Congressman Defends Storage of Warheads

APU.S. Congressman Curt Weldon at a press briefing Wednesday
As U.S. and Russian military officials held a second-day of closed-door talks in Washington, a visiting U.S. congressman said Wednesday that the United States had good reason for wanting to store some of the strategic nuclear warheads it has promised to cut from its arsenal.

"Russia continues to build nuclear weapons," U.S. Congressman Curt Weldon said in a telephone interview. "We don't. For those reasons, we may want to keep some of our warheads."

Russia is unhappy with a Pentagon plan to trim the U.S. nuclear arsenal by putting some warheads in storage rather than destroying them, and some officials are worried that the United States will store the delivery vehicles too.

"My own feeling is that we should destroy the missiles," Weldon said.

Weldon has been in Moscow since Sunday discussing, among other things, the questions raised after Presidents George W. Bush and Vladimir Putin pledged in November to cut their countries nuclear arsenals by two-thirds.

The Russian government also is unhappy about Bush's unwillingness to sign a formal treaty on the nuclear warhead reductions.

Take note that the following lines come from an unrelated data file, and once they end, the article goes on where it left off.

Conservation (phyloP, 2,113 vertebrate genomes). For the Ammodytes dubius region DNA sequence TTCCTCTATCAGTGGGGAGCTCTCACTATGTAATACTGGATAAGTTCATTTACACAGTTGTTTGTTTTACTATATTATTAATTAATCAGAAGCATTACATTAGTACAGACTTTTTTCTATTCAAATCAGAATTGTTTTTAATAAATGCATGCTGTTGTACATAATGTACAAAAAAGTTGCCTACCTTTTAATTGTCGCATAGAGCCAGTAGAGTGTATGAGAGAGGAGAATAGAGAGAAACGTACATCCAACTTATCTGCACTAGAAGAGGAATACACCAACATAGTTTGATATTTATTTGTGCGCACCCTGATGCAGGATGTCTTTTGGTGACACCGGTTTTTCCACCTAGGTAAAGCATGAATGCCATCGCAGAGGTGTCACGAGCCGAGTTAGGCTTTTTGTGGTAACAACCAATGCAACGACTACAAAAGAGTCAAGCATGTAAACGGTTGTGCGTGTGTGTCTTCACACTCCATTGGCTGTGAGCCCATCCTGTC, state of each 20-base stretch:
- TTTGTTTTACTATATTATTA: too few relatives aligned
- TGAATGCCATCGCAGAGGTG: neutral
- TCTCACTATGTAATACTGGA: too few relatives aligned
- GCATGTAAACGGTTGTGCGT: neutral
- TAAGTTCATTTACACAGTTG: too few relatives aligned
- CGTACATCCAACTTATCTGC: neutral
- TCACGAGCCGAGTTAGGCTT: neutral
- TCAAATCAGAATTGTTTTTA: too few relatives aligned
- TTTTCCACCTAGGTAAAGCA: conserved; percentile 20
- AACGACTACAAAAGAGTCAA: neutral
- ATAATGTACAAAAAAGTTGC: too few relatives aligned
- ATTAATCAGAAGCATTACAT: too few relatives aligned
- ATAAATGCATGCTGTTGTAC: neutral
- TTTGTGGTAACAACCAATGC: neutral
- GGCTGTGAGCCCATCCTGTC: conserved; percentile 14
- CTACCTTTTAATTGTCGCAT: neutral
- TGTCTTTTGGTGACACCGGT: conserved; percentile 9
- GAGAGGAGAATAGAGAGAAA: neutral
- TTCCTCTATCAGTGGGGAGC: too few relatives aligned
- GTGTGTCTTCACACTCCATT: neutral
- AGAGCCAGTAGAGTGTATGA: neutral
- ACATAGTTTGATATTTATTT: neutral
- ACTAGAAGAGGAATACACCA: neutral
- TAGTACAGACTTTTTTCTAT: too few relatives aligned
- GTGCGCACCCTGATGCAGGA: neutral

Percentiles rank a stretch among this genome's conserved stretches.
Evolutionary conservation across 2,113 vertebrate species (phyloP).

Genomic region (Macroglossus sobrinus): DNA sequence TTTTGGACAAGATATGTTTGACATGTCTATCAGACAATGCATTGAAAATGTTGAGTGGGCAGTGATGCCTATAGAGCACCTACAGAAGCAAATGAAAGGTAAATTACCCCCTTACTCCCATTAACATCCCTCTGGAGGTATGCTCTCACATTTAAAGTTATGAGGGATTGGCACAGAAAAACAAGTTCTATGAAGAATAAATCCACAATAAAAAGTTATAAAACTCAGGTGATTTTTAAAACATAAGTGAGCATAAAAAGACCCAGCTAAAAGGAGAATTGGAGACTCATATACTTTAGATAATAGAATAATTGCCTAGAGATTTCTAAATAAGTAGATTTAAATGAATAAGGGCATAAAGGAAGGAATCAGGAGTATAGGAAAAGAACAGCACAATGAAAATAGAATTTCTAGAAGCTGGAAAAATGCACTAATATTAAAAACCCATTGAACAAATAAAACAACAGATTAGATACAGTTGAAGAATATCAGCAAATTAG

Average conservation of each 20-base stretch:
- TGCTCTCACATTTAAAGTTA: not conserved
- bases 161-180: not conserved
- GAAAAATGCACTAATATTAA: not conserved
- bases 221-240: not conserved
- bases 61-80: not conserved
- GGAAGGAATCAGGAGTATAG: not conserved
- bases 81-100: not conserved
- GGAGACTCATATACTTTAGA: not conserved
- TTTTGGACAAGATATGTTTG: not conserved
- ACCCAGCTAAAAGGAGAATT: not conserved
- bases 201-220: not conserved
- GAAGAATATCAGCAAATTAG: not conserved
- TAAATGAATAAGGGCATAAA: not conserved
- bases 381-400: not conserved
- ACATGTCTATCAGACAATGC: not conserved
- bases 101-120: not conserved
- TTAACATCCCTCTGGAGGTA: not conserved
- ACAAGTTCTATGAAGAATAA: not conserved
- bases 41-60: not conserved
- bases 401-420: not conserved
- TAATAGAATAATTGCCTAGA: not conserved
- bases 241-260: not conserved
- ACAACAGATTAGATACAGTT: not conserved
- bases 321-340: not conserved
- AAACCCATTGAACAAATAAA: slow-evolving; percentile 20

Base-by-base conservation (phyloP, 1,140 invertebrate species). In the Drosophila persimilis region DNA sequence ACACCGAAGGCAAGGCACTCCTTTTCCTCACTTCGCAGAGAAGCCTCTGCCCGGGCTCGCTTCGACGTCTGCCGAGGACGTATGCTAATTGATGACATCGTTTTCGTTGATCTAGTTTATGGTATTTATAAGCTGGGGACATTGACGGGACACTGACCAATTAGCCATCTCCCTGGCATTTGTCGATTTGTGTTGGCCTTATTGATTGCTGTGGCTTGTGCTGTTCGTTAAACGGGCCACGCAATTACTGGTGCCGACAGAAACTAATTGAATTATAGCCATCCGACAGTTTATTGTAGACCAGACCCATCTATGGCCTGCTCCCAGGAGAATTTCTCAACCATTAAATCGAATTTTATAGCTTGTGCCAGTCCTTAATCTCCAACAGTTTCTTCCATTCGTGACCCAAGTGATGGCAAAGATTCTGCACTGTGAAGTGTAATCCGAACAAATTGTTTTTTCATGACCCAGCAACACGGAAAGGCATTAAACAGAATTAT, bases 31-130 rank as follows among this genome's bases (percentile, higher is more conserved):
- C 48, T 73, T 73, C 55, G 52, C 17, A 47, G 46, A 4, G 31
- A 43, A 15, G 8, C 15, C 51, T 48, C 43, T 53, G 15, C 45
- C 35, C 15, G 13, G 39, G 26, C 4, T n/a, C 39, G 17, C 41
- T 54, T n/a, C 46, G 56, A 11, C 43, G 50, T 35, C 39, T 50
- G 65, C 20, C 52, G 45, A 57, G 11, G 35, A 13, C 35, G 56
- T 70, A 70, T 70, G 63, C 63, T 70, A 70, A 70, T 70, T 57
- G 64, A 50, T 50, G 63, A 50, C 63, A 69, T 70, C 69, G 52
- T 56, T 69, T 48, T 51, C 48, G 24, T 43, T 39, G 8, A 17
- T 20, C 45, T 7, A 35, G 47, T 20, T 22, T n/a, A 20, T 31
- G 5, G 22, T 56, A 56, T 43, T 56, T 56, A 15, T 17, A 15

Weldon explained the U.S. position by saying that Bush is trying to avoid locking the United States into a treaty that becomes a "sacred cow," like the Anti-Ballistic Missile Treaty.

Bush fought Russian opposition for years before deciding unilaterally to withdraw from the 1972 U.S.-Soviet treaty, which sought to prevent nuclear attack by limiting both countries' defenses.

With ABM, "the piece of paper became the issue," Weldon said. "The focus should be the substance of what we actually do."

Although it won't sign a treaty, the United States will sign some kind of agreement, "sooner rather than later," he said.

The Republican congressman said he was briefed on the Pentagon's recently concluded Nuclear Posture Review, which includes the proposal to house the warheads, and that Congress will play a key role in its implementation.

"I've asked for more material and will make sure that I'm involved," said Weldon, the chairman of the Military Procurement Subcommittee, which oversees the annual authorization for procurement of American military weapon systems.

Weldon, who travels frequently to Russia, said improving relations with Russia is one of his top priorities. He is the founder of the Duma-Congress Study Group, which coordinates legislative efforts.

Since his arrival Sunday, he has met with several people in the Duma, addressed students at Moscow University Touro, given an interview on Ekho Moskvy radio station and toured the International Science and Technology Center.

At the Pentagon, delegations led by Colonel General Yury Baluyevsky, first deputy of the General Staff, and U.S. Undersecretary of Defense Douglas Feith met Tuesday for the first of two days of talks.

They were expected to meet again for Wednesday, but details were not expected until late in the day Washington time.